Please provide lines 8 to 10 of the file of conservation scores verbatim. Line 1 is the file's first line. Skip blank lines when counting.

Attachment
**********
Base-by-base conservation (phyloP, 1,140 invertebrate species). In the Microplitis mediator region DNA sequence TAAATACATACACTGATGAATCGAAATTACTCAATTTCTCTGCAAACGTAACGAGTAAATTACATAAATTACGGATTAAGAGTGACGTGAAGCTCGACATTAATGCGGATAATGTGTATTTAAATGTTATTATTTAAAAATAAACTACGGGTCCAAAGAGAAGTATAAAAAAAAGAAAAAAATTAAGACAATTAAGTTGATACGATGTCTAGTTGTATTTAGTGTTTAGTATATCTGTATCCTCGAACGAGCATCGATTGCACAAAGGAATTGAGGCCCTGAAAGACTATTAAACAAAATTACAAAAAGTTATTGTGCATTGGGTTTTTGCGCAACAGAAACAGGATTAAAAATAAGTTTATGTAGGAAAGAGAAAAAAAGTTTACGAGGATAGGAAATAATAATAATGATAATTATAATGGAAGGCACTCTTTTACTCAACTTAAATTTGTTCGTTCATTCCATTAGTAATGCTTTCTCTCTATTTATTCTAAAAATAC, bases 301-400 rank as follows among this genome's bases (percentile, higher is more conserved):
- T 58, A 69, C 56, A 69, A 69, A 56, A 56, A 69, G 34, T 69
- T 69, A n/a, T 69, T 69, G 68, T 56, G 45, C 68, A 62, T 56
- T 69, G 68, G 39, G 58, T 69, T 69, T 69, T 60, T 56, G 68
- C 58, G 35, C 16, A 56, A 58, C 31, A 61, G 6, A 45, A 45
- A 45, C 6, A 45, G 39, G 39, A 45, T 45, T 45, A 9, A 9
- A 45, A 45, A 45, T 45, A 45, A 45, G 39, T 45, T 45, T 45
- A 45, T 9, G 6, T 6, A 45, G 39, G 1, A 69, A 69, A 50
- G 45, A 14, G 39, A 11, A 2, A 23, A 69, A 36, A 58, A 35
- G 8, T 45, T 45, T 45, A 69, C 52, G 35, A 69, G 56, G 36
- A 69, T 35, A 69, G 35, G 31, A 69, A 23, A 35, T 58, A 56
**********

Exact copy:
- A 45, T 9, G 6, T 6, A 45, G 39, G 1, A 69, A 69, A 50
- G 45, A 14, G 39, A 11, A 2, A 23, A 69, A 36, A 58, A 35
- G 8, T 45, T 45, T 45, A 69, C 52, G 35, A 69, G 56, G 36